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John A. Knaff, Mark DeMaria, Charles R. Sampson, James E. Peak, James Cummings, and Wayne H. Schubert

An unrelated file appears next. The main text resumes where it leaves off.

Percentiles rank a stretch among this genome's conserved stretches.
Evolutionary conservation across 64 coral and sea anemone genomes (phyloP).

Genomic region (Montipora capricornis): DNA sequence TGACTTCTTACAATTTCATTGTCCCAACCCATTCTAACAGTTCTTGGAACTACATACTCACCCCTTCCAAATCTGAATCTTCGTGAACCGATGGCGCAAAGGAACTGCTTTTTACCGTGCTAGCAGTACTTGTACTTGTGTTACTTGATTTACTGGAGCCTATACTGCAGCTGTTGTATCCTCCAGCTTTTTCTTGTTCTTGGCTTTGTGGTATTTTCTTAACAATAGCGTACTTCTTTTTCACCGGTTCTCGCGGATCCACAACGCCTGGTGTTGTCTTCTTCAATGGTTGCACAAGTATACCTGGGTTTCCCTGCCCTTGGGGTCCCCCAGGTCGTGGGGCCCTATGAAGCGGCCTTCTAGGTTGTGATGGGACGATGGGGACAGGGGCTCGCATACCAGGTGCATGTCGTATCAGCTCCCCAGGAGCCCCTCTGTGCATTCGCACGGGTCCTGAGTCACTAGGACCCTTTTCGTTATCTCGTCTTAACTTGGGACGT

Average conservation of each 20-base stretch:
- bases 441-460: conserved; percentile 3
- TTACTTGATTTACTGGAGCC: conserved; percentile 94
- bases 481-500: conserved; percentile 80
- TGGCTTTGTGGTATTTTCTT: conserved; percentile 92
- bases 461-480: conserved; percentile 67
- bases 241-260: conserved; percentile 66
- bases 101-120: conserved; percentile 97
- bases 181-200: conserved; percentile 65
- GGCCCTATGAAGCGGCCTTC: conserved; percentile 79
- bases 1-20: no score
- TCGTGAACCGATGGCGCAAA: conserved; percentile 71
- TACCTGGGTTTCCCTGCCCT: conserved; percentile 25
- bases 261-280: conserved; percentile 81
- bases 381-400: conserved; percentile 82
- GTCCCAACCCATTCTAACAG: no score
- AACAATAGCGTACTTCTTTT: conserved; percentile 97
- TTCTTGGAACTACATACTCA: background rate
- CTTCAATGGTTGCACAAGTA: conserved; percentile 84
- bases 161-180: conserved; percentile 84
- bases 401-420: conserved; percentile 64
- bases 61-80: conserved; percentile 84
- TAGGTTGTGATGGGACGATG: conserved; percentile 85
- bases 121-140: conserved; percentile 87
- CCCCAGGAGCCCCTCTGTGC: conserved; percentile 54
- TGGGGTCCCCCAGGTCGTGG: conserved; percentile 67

The upper oceanic temporal response to tropical cyclone (TC) passage is investigated using a 6-yr daily record of data-driven analyses of two measures of upper ocean energy content based on the U.S. Navy’s Coupled Ocean Data Assimilation System and TC best-track records. Composite analyses of these data at points along the TC track are used to investigate the type, magnitude, and persistence of upper ocean response to TC passage, and to infer relationships between routinely available TC information and the upper ocean response. Upper oceanic energy decreases in these metrics are shown to persist for at least 30 days—long enough to possibly affect future TCs. Results also indicate that TC kinetic energy (KE) should be considered when assessing TC impacts on the upper ocean, and that existing TC best-track structure information, which is used here to estimate KE, is sufficient for such endeavors. Analyses also lead to recommendations concerning metrics of upper ocean energy. Finally, parameterizations for the lagged, along-track, upper ocean response to TC passage are developed. These show that the sea surface temperature (SST) is best related to the KE and the latitude whereas the upper ocean energy is a function of KE, initial upper ocean energy conditions, and translation speed. These parameterizations imply that the 10-day lagged SST cooling is approximately 0.7°C for a “typical” TC at 30° latitude, whereas the same storm results in 10-day (30-day) lagged decreases of upper oceanic energy by about 12 (7) kJ cm−2 and a 0.5°C (0.3°C) cooling of the top 100 m of ocean.

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